We found that offspring of patients with Balkan Endemic Nephropathy have higher CRP serum levels than offspring of parents without the disease. This finding suggests that inflammatory processes are involved in the pathogenesis of BEN. The maternal contribution to the susceptibility to BEN lends support to the evidence that prenatal programming may instigate a higher risk for developing BEN. Since two-generation studies can easily be established for Balkan Endemic Nephropathy, investigations into BEN provide an opportunity to characterize prenatal programming of kidney diseases in general.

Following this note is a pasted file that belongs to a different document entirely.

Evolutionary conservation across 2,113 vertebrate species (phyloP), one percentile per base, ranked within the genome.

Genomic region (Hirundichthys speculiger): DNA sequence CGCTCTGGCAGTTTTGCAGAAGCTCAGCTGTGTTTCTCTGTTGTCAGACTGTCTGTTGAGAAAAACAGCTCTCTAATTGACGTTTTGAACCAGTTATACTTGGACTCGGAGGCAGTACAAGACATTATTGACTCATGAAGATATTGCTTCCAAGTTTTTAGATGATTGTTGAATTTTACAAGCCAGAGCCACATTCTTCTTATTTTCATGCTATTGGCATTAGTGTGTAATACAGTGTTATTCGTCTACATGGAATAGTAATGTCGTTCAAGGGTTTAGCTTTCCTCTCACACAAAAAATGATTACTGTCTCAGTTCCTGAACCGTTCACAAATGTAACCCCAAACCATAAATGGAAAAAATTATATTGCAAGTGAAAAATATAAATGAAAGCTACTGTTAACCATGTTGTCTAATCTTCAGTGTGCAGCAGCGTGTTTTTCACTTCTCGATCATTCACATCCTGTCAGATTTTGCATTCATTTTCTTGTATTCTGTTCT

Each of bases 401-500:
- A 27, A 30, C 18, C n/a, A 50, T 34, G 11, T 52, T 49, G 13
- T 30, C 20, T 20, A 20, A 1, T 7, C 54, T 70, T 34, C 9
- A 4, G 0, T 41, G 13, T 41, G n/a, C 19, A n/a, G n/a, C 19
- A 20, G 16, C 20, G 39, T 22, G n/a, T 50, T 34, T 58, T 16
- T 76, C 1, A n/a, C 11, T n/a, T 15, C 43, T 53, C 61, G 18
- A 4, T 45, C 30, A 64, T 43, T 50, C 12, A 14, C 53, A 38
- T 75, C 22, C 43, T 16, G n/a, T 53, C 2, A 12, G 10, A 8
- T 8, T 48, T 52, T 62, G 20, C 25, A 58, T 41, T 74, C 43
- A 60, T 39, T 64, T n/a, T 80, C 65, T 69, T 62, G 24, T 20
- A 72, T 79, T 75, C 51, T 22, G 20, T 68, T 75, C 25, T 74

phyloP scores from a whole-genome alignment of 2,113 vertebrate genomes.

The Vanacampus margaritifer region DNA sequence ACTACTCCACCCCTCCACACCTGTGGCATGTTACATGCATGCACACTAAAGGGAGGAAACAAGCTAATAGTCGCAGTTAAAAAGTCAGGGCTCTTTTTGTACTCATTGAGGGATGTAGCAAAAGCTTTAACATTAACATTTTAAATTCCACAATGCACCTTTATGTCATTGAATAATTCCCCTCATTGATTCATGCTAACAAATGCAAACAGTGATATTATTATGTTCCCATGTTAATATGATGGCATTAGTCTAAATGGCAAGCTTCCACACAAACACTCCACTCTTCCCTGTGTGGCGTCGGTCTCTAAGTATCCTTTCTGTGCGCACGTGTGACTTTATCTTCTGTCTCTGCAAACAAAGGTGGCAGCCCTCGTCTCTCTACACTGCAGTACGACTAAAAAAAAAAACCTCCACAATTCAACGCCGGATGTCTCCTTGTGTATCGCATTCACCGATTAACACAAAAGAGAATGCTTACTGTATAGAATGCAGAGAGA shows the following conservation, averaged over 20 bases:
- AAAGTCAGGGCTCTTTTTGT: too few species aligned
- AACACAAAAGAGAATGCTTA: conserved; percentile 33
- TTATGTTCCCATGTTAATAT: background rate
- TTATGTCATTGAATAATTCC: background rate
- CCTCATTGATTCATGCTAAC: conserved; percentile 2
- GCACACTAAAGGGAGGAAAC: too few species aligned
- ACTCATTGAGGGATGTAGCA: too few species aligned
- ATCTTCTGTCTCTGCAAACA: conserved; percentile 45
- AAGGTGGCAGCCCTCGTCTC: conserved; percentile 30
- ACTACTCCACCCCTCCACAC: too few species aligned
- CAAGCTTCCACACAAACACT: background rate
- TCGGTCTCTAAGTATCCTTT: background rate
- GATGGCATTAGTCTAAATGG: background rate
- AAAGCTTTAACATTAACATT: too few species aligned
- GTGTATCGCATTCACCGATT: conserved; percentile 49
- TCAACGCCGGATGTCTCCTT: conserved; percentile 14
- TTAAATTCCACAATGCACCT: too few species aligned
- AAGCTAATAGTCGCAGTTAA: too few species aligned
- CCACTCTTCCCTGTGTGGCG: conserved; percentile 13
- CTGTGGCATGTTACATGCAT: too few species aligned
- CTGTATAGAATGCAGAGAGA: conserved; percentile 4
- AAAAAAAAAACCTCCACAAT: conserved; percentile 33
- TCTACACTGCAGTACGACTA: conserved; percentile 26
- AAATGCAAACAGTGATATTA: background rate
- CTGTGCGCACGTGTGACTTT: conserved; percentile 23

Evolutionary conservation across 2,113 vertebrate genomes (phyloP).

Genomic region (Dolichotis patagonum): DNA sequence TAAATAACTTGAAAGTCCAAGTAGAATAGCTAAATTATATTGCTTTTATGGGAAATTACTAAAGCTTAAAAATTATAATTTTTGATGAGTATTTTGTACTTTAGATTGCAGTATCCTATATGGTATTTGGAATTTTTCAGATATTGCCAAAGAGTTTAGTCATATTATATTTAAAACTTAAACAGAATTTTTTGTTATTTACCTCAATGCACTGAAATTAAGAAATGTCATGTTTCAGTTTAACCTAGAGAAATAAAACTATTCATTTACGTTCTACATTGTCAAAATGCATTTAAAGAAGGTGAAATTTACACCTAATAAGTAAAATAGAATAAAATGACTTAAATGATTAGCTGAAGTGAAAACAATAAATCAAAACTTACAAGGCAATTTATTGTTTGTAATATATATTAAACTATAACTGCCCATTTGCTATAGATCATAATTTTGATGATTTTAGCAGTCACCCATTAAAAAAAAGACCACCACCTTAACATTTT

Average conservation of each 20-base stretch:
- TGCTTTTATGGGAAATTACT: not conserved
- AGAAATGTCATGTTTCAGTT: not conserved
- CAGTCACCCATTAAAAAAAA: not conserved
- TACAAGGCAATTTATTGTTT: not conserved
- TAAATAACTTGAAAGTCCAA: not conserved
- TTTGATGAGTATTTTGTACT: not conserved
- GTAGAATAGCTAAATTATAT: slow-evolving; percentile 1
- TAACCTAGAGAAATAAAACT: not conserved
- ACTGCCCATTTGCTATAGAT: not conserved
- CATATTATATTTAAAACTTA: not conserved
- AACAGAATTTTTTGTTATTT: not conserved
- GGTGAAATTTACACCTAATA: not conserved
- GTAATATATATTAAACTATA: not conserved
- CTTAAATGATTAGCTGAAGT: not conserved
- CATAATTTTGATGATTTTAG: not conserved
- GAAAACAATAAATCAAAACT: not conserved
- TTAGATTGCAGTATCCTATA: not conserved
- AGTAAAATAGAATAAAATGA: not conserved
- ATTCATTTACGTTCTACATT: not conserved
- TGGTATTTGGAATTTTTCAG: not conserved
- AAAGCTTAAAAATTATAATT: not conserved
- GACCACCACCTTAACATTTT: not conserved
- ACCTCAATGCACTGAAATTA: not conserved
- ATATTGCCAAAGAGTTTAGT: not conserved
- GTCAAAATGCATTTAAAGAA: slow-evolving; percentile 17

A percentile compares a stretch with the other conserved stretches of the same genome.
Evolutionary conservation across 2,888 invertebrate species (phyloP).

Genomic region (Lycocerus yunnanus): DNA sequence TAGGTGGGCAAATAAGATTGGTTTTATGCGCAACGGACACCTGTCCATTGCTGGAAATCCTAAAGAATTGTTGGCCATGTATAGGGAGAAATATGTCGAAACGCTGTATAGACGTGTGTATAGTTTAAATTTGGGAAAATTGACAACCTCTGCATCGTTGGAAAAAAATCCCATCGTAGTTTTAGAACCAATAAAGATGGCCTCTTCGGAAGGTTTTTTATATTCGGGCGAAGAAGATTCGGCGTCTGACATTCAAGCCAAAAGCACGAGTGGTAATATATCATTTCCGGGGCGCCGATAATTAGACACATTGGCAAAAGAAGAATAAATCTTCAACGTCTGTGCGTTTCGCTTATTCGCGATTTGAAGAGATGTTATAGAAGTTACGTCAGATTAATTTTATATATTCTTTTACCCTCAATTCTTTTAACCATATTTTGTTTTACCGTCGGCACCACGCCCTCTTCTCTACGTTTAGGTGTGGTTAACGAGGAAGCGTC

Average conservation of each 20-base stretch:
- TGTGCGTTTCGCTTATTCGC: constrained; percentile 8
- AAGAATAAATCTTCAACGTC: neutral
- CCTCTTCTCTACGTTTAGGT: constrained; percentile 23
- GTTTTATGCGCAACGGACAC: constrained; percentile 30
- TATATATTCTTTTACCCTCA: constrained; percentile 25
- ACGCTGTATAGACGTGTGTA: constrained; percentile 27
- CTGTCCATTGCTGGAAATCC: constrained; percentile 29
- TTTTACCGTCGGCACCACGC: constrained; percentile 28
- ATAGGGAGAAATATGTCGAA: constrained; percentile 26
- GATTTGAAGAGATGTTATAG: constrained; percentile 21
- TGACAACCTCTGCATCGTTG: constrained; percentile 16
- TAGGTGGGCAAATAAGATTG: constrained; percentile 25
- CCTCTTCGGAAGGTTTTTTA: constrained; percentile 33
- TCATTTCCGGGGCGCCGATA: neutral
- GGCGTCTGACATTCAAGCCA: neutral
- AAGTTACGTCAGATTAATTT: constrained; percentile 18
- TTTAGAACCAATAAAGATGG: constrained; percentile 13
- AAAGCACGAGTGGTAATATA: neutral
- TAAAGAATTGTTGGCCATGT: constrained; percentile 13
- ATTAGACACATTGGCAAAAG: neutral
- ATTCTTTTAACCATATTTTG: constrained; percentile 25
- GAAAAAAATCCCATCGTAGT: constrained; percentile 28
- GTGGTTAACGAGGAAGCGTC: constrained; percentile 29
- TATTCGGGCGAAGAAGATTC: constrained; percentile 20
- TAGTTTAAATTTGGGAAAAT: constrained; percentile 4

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The pre-publication history for this paper can be accessed here:http://www.biomedcentral.com/1471-2369/10/10/prepub
The research was supported by the National Institutes of Health Research Grant # R01 TW06192 funded by the Fogarty International Center and the National Institute of Environmental Health Sciences, USA, awarded to the National Center of Public Health Protection, Sofia, Bulgaria.
The authors declare that they have no competing interests.
WK, PD and ST have contributed to developing the protocol of the medical exams. VS conducted the examinations and collected the blood samples; PD monitored the assays. WK, PD, ST, VS, and VB considered and revised the analytical plan. WK and PD analyzed the data. All the authors contributed to and approved the final manuscript.